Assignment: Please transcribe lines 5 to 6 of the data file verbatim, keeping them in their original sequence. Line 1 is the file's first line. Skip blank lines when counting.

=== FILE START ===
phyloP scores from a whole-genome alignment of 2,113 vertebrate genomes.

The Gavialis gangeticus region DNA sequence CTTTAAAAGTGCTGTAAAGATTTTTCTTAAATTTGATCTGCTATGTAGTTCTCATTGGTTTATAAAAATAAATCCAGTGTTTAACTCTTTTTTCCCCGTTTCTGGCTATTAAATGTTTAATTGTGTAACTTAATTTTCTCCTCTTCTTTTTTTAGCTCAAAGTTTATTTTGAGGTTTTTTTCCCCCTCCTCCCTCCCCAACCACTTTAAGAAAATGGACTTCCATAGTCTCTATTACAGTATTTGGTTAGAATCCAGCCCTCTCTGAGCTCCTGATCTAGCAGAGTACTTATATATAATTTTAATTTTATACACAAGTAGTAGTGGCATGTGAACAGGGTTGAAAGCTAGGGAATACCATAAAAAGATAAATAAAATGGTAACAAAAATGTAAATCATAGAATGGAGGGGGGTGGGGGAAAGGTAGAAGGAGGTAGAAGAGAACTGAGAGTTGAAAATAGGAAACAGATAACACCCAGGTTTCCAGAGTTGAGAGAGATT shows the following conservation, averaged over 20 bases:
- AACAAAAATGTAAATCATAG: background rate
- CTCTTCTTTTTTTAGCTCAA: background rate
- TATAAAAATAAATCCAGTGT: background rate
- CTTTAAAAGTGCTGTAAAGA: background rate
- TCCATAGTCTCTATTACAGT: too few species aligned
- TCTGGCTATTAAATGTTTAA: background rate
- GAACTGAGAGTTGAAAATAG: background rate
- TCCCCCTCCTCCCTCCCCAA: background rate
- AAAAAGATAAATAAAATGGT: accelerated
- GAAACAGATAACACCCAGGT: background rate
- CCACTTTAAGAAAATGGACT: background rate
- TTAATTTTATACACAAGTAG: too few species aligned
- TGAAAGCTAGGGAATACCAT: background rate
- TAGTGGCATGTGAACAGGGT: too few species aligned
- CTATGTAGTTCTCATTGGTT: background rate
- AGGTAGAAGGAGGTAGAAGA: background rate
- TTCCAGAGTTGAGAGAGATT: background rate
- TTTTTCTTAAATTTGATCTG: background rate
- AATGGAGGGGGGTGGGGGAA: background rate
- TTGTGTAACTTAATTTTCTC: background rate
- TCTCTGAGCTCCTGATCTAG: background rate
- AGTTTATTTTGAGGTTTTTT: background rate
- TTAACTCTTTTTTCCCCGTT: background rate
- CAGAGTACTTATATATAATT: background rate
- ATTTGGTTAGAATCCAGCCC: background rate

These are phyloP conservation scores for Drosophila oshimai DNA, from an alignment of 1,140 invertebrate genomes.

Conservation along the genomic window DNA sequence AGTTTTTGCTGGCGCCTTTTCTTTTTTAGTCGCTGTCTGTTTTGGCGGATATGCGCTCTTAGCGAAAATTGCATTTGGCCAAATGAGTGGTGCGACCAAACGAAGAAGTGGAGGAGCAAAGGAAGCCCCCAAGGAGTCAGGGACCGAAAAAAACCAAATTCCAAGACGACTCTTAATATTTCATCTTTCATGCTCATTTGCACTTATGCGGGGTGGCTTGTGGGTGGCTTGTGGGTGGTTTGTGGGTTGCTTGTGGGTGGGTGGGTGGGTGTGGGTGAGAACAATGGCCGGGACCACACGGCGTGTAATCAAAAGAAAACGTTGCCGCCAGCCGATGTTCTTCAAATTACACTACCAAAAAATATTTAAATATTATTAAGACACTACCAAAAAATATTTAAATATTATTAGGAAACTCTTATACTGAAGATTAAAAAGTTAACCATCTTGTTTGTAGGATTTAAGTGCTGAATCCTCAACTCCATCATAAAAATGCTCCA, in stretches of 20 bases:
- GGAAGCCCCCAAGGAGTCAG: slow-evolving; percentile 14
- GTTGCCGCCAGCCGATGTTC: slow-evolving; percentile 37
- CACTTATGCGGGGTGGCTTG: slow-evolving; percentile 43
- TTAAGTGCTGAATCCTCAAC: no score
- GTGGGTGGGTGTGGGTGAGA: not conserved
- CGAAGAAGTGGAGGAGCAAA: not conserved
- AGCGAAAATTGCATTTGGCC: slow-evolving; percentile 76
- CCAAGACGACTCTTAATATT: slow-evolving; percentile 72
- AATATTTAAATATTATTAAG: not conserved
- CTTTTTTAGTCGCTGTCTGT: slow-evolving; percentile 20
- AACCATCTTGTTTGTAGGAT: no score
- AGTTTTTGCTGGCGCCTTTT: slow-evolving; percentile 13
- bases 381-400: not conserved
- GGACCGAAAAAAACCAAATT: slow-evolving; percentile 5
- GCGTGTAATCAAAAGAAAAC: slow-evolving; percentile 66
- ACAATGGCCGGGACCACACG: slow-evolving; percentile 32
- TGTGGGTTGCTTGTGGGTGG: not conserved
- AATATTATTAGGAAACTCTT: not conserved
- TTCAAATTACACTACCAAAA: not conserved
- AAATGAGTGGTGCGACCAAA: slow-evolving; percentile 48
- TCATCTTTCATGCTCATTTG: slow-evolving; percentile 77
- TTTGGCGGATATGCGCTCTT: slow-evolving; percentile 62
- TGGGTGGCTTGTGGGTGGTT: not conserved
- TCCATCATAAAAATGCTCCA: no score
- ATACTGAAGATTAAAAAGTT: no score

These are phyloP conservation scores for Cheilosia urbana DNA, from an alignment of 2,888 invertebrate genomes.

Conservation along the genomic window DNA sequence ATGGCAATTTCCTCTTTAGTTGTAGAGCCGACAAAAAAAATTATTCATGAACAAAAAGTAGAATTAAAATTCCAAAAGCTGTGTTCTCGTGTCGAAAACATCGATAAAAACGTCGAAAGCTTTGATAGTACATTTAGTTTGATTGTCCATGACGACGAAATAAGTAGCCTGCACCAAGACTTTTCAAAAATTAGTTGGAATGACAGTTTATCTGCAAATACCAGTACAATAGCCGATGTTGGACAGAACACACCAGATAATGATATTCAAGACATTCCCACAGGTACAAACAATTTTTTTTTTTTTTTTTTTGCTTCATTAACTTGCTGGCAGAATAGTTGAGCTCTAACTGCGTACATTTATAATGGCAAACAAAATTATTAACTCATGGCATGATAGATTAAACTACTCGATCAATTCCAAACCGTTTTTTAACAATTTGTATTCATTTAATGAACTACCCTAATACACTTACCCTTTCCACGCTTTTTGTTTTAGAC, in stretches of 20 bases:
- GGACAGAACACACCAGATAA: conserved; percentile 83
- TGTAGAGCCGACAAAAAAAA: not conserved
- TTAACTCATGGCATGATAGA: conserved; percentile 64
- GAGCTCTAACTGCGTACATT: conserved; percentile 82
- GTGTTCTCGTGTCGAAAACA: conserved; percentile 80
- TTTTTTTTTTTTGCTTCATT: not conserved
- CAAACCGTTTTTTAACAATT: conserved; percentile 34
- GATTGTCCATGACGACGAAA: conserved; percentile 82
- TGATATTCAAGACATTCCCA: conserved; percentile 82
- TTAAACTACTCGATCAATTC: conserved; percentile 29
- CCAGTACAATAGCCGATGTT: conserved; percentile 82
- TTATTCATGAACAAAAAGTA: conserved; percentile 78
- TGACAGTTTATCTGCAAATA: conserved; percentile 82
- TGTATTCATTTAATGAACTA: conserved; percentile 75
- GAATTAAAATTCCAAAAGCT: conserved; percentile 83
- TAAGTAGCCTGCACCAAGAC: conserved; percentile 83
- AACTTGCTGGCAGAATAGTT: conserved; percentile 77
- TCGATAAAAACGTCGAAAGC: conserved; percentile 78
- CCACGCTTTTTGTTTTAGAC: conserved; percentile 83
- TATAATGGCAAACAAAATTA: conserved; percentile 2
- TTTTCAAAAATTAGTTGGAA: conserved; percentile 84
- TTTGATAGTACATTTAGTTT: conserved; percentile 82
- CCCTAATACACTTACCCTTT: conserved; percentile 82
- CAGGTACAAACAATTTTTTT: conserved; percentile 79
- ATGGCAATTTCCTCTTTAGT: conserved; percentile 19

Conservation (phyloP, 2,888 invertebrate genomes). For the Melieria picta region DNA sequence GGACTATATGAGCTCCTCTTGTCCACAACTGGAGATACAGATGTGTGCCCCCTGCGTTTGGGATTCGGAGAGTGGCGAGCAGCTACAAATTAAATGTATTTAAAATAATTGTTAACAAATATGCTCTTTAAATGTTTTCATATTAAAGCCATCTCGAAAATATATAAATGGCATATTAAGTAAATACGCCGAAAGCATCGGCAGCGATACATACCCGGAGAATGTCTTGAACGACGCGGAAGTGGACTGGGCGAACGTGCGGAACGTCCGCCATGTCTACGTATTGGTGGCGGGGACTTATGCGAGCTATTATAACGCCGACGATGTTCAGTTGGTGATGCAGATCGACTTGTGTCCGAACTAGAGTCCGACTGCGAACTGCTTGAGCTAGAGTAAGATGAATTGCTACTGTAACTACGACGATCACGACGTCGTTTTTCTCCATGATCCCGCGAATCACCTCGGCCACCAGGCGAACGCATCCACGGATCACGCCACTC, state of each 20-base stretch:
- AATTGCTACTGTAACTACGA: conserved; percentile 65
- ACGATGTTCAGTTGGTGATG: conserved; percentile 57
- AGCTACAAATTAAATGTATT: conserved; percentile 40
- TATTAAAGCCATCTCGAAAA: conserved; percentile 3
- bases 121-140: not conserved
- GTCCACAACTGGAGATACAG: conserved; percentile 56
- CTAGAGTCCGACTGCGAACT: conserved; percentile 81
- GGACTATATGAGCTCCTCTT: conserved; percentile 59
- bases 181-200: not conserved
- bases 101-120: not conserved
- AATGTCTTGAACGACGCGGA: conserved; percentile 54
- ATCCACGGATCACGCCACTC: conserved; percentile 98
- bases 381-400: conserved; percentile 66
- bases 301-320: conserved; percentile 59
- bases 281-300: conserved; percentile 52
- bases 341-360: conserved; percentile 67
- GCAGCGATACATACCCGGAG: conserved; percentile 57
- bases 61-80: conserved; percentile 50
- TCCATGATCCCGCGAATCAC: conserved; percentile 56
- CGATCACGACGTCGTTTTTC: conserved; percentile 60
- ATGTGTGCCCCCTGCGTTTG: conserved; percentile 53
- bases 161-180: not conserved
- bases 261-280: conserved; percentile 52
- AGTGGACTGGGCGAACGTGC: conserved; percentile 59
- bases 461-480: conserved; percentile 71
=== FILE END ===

- TATAAAAATAAATCCAGTGT: background rate
- CTTTAAAAGTGCTGTAAAGA: background rate